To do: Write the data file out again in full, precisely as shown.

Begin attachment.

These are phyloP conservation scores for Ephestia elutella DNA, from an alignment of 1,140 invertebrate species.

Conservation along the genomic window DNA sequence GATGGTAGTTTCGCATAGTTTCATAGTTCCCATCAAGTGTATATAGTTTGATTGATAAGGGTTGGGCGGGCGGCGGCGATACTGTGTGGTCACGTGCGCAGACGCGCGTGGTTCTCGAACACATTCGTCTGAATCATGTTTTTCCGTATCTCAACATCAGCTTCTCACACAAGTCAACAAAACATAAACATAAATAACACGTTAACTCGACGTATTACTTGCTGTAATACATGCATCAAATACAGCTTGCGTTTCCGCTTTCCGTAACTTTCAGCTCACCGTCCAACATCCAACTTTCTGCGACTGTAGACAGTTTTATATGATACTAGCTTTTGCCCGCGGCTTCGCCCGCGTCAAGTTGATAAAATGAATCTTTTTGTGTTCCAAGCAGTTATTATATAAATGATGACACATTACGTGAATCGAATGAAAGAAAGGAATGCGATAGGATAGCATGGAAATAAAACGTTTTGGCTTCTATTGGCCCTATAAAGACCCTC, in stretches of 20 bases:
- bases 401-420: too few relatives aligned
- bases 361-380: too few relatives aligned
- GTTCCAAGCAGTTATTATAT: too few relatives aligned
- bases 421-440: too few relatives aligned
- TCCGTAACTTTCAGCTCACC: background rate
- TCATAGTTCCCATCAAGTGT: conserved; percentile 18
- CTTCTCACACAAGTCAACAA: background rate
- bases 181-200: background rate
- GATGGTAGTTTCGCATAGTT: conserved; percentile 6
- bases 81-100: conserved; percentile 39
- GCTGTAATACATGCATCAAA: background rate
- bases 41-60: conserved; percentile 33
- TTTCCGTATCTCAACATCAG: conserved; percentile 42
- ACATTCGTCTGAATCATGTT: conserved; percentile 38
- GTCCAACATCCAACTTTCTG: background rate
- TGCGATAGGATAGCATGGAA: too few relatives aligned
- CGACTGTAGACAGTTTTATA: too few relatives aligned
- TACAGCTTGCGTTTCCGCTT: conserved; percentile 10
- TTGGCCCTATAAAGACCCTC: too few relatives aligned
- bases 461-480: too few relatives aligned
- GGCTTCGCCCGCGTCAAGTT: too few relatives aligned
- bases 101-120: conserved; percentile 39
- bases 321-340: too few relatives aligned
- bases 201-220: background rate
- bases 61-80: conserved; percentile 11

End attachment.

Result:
These are phyloP conservation scores for Ephestia elutella DNA, from an alignment of 1,140 invertebrate species.

Conservation along the genomic window DNA sequence GATGGTAGTTTCGCATAGTTTCATAGTTCCCATCAAGTGTATATAGTTTGATTGATAAGGGTTGGGCGGGCGGCGGCGATACTGTGTGGTCACGTGCGCAGACGCGCGTGGTTCTCGAACACATTCGTCTGAATCATGTTTTTCCGTATCTCAACATCAGCTTCTCACACAAGTCAACAAAACATAAACATAAATAACACGTTAACTCGACGTATTACTTGCTGTAATACATGCATCAAATACAGCTTGCGTTTCCGCTTTCCGTAACTTTCAGCTCACCGTCCAACATCCAACTTTCTGCGACTGTAGACAGTTTTATATGATACTAGCTTTTGCCCGCGGCTTCGCCCGCGTCAAGTTGATAAAATGAATCTTTTTGTGTTCCAAGCAGTTATTATATAAATGATGACACATTACGTGAATCGAATGAAAGAAAGGAATGCGATAGGATAGCATGGAAATAAAACGTTTTGGCTTCTATTGGCCCTATAAAGACCCTC, in stretches of 20 bases:
- bases 401-420: too few relatives aligned
- bases 361-380: too few relatives aligned
- GTTCCAAGCAGTTATTATAT: too few relatives aligned
- bases 421-440: too few relatives aligned
- TCCGTAACTTTCAGCTCACC: background rate
- TCATAGTTCCCATCAAGTGT: conserved; percentile 18
- CTTCTCACACAAGTCAACAA: background rate
- bases 181-200: background rate
- GATGGTAGTTTCGCATAGTT: conserved; percentile 6
- bases 81-100: conserved; percentile 39
- GCTGTAATACATGCATCAAA: background rate
- bases 41-60: conserved; percentile 33
- TTTCCGTATCTCAACATCAG: conserved; percentile 42
- ACATTCGTCTGAATCATGTT: conserved; percentile 38
- GTCCAACATCCAACTTTCTG: background rate
- TGCGATAGGATAGCATGGAA: too few relatives aligned
- CGACTGTAGACAGTTTTATA: too few relatives aligned
- TACAGCTTGCGTTTCCGCTT: conserved; percentile 10
- TTGGCCCTATAAAGACCCTC: too few relatives aligned
- bases 461-480: too few relatives aligned
- GGCTTCGCCCGCGTCAAGTT: too few relatives aligned
- bases 101-120: conserved; percentile 39
- bases 321-340: too few relatives aligned
- bases 201-220: background rate
- bases 61-80: conserved; percentile 11